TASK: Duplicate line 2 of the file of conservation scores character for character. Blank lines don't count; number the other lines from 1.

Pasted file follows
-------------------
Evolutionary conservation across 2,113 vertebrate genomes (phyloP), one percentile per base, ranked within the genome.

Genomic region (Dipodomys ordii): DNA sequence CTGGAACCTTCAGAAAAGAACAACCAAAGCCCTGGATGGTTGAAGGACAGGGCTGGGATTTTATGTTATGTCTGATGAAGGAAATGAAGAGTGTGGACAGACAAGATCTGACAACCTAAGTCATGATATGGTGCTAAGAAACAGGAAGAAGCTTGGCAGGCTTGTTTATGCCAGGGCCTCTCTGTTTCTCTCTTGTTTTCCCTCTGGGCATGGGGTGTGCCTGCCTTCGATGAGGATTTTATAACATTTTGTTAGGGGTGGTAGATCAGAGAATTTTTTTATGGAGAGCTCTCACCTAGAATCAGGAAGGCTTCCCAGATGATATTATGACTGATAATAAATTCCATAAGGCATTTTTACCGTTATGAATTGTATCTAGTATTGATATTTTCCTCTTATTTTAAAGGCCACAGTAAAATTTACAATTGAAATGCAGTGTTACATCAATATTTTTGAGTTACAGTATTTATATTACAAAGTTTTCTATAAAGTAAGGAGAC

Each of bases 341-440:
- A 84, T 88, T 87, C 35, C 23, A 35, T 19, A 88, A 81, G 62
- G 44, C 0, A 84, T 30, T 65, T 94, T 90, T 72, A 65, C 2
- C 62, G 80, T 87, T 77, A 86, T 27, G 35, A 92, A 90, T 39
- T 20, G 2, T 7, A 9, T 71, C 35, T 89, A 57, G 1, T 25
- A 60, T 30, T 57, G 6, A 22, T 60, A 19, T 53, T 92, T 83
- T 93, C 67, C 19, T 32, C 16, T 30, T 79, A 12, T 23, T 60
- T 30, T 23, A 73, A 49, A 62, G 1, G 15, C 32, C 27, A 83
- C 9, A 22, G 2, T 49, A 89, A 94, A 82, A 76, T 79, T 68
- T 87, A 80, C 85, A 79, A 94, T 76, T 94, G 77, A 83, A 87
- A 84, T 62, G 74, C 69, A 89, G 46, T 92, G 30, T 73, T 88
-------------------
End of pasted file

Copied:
Genomic region (Dipodomys ordii): DNA sequence CTGGAACCTTCAGAAAAGAACAACCAAAGCCCTGGATGGTTGAAGGACAGGGCTGGGATTTTATGTTATGTCTGATGAAGGAAATGAAGAGTGTGGACAGACAAGATCTGACAACCTAAGTCATGATATGGTGCTAAGAAACAGGAAGAAGCTTGGCAGGCTTGTTTATGCCAGGGCCTCTCTGTTTCTCTCTTGTTTTCCCTCTGGGCATGGGGTGTGCCTGCCTTCGATGAGGATTTTATAACATTTTGTTAGGGGTGGTAGATCAGAGAATTTTTTTATGGAGAGCTCTCACCTAGAATCAGGAAGGCTTCCCAGATGATATTATGACTGATAATAAATTCCATAAGGCATTTTTACCGTTATGAATTGTATCTAGTATTGATATTTTCCTCTTATTTTAAAGGCCACAGTAAAATTTACAATTGAAATGCAGTGTTACATCAATATTTTTGAGTTACAGTATTTATATTACAAAGTTTTCTATAAAGTAAGGAGAC